SOARES: And still to come -- and still to come tonight as Israel escalates deadly attacks in Gaza, Prime Minister Benjamin Netanyahu is fueling a spat

with an ally that's providing critical help for the war. We'll explain.



SOARES: Well, deadly Israeli attacks are reported across Gaza today, including a strike that hit ten -- tents, I should say, housing displaced

people in Mawasi, that's near Rafah. Gaza's Health Ministry says 25 people were killed in that attack, tens of thousands of people have fled to Mawasi

from Rafah, where Israel says, it's conducting precise as well as limited operations against Hamas.

The mayor of Rafah disputes that, saying Israeli forces are completely destroying the city. The U.N. Secretary-General said this today about Gaza.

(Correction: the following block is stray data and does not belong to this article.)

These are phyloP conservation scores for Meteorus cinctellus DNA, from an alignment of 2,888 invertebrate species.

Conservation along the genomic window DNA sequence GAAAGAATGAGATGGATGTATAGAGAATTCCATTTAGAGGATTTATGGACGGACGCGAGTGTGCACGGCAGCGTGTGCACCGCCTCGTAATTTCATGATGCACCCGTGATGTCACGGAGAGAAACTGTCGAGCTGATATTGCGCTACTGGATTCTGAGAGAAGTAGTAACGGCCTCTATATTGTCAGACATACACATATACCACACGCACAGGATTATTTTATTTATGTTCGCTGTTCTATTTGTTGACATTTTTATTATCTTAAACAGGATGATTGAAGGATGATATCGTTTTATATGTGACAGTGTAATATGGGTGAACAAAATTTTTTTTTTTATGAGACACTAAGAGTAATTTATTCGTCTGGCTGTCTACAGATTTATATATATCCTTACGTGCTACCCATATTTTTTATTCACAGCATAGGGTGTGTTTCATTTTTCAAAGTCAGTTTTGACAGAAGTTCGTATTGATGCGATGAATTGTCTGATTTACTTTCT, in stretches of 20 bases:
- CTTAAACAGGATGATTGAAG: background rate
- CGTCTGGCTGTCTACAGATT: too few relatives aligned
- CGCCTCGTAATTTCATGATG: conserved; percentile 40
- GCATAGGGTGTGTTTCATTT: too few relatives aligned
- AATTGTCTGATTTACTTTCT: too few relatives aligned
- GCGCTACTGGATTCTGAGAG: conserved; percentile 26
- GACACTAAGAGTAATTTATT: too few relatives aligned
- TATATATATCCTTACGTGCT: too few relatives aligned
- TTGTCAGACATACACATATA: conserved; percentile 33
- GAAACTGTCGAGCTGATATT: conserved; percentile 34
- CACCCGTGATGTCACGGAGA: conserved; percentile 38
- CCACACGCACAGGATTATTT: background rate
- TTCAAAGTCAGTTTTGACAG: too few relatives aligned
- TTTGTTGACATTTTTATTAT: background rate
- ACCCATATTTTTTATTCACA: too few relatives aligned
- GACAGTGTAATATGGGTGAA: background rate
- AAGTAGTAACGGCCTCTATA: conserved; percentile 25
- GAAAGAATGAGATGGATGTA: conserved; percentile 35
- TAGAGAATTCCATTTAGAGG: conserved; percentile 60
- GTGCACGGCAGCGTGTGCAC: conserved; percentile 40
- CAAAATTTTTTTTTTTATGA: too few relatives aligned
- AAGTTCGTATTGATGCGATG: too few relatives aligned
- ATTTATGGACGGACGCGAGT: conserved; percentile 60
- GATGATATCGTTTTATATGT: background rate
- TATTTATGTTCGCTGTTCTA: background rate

ANTONIO GUTERRES, SECRETARY-GENERAL, UNITED NATIONS: There is total chaos in Gaza, and there is no authority in most of the territory. And Israel

does not even allow the so-called blue police to escort our convoys because it's a local police linked to the -- I mean, local administration.

So, lawlessness is total. We see extreme difficulty in distributing inside Gaza.


SOARES: Well, meantime, Israeli Prime Minister Benjamin Netanyahu is escalating a very public spat with an ally providing critical support for

the war. He says, quote, "barely a trickle of U.S. military aid is making it to Israel." We're joined now by Alex Marquardt, who is in Washington for

us, Paula Hancocks is in Jerusalem.

And Paula, let me just start off with what we heard from the U.N. chief there, Antonio Guterres talking about lawlessness in trying to distribute

aid. But also the -- what we've seen, the strike it seems in Mawasi in recent days has left 25 people killed, dead. What more do we know at this